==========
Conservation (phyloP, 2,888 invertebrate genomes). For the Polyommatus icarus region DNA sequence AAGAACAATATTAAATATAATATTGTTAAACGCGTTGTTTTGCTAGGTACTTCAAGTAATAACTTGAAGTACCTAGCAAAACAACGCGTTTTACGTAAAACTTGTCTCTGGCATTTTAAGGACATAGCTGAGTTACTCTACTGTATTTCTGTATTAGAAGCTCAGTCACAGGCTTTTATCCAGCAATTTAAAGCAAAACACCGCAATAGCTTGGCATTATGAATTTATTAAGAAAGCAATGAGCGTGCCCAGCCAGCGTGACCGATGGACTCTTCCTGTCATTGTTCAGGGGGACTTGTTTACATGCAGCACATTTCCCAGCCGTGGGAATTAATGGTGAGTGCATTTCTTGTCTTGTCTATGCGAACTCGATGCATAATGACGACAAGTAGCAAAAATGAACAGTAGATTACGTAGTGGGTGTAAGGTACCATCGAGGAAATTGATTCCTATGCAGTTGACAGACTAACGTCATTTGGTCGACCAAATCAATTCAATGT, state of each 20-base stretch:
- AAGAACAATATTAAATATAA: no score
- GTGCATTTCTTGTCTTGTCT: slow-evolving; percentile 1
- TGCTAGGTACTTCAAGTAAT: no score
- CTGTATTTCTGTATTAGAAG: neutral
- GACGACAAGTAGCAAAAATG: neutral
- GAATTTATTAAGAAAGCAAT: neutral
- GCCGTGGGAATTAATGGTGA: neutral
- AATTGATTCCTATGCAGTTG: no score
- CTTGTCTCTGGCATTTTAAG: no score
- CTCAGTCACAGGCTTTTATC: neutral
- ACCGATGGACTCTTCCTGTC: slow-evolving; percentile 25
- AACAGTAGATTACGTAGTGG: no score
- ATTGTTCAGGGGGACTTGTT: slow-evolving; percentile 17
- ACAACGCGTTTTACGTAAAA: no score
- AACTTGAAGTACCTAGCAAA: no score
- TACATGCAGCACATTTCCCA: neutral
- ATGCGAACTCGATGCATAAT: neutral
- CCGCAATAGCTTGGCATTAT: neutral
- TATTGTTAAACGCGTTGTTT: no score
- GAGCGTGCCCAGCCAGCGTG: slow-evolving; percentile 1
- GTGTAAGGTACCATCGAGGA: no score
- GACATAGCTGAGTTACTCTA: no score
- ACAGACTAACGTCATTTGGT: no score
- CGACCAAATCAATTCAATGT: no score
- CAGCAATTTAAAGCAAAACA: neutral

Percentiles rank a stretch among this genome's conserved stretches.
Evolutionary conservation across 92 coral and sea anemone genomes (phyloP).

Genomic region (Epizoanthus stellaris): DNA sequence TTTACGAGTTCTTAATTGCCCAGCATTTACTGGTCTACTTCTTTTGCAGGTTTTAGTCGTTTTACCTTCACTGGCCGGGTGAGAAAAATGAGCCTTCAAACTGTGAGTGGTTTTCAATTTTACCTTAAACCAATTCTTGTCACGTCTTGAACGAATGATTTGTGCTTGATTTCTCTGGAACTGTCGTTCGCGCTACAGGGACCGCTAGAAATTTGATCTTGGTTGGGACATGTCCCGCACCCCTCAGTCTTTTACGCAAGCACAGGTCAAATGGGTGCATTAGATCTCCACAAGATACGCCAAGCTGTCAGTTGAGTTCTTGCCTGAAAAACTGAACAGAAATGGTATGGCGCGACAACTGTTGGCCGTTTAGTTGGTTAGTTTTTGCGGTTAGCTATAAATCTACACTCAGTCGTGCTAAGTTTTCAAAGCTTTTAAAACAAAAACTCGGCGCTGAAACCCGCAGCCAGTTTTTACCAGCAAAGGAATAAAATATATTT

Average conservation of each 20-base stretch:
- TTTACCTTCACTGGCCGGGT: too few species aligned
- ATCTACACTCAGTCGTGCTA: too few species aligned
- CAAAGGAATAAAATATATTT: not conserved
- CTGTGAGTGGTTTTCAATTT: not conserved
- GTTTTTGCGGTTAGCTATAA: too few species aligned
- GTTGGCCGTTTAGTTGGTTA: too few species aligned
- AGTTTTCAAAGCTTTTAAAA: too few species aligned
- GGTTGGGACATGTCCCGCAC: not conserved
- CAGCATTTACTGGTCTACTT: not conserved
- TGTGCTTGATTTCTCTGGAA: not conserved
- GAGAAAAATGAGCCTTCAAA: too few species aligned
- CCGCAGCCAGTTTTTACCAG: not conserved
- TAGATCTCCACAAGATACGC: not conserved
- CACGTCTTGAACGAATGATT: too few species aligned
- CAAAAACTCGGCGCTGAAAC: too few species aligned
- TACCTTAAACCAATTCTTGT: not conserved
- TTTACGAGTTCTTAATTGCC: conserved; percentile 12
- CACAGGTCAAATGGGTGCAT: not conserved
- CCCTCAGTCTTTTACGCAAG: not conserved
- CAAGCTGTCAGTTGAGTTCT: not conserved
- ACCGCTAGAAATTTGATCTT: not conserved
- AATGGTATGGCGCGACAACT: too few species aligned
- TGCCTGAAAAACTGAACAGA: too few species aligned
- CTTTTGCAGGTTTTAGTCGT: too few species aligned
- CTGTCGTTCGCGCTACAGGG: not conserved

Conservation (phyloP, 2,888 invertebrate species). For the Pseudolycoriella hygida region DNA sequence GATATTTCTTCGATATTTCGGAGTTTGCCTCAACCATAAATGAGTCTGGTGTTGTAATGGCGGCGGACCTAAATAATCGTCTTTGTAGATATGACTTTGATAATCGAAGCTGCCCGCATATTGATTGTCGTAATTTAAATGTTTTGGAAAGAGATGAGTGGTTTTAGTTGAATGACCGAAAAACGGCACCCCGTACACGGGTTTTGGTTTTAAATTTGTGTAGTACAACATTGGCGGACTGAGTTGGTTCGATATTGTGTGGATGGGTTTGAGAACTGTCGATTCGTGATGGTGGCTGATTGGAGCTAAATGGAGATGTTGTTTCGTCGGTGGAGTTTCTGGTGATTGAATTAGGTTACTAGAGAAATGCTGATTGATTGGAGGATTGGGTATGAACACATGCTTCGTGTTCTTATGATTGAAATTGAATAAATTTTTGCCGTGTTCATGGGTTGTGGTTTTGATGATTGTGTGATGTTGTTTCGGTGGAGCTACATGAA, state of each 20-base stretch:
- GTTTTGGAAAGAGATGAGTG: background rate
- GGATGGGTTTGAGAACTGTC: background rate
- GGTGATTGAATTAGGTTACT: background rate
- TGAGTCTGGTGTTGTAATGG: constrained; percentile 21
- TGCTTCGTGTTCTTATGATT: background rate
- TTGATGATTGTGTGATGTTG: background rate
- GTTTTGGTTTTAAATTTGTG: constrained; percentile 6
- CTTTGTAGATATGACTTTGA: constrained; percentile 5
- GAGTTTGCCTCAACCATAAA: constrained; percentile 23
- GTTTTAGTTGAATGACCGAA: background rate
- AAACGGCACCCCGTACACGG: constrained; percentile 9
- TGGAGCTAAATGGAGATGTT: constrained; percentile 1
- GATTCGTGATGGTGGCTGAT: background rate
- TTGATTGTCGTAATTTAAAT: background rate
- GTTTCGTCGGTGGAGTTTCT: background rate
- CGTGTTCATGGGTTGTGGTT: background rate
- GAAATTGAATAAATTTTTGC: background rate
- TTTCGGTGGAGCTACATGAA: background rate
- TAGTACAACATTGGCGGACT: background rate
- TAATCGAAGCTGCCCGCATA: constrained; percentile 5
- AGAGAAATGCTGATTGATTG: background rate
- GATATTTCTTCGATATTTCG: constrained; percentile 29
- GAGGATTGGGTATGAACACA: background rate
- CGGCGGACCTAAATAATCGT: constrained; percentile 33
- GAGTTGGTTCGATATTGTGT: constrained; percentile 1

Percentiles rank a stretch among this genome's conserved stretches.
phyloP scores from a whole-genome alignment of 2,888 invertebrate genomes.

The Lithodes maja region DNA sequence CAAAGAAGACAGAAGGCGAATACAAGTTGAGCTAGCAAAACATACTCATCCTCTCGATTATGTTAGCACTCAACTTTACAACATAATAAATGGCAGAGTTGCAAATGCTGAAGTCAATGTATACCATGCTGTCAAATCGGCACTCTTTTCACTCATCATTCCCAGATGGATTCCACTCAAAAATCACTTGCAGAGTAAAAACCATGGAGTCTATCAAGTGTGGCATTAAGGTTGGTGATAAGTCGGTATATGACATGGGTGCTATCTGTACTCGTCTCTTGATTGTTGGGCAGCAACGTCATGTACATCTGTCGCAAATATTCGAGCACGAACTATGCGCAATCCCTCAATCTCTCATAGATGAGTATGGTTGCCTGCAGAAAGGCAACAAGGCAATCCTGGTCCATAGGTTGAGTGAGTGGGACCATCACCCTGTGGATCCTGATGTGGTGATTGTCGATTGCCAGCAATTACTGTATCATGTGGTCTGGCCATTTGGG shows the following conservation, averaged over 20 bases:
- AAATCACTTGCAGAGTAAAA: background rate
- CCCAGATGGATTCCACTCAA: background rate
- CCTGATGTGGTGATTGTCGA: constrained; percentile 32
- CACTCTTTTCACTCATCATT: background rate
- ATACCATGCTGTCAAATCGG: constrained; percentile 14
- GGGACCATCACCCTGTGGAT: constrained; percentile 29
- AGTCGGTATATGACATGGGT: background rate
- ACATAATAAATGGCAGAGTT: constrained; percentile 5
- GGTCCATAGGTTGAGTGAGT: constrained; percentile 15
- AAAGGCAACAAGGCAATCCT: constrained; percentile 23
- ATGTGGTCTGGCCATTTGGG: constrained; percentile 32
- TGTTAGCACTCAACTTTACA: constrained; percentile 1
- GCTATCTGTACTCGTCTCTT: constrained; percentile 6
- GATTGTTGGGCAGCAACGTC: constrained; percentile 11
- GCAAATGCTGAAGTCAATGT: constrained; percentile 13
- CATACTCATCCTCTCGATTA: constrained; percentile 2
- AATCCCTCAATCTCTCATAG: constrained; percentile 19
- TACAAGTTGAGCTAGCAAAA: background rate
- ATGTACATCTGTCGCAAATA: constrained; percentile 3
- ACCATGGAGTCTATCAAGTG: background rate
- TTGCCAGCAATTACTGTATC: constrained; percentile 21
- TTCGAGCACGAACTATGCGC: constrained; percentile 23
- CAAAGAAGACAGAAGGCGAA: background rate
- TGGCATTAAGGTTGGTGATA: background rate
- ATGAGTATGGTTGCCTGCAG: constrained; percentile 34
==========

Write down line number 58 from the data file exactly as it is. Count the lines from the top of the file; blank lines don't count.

- GGATGGGTTTGAGAACTGTC: background rate